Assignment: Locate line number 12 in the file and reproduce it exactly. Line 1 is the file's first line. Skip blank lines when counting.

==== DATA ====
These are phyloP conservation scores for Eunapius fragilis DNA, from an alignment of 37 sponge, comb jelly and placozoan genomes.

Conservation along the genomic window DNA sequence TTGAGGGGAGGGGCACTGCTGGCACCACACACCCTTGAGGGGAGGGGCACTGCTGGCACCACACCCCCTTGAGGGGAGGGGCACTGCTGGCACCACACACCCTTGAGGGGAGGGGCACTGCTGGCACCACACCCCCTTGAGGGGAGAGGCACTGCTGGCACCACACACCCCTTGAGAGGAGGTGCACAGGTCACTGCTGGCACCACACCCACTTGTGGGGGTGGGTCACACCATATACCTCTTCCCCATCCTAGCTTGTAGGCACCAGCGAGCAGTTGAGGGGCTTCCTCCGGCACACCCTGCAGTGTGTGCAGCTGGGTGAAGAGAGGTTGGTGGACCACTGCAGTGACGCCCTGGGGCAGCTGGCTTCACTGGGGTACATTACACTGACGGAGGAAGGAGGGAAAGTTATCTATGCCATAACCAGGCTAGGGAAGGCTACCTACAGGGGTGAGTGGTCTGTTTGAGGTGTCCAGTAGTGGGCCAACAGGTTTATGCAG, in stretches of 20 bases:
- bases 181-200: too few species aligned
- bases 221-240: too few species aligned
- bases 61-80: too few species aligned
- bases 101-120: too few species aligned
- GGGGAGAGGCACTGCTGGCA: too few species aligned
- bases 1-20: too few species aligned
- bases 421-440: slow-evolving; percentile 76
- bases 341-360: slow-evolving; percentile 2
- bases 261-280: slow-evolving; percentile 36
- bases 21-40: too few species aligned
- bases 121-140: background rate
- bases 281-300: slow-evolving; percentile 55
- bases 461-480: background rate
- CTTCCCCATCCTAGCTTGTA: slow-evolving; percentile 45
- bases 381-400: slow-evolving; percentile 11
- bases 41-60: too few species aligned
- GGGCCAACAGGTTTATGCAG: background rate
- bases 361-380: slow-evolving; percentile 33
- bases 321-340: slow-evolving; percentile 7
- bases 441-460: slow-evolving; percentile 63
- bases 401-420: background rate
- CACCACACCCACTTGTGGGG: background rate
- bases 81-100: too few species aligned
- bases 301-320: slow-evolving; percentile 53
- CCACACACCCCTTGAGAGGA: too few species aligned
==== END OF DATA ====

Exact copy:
- bases 21-40: too few species aligned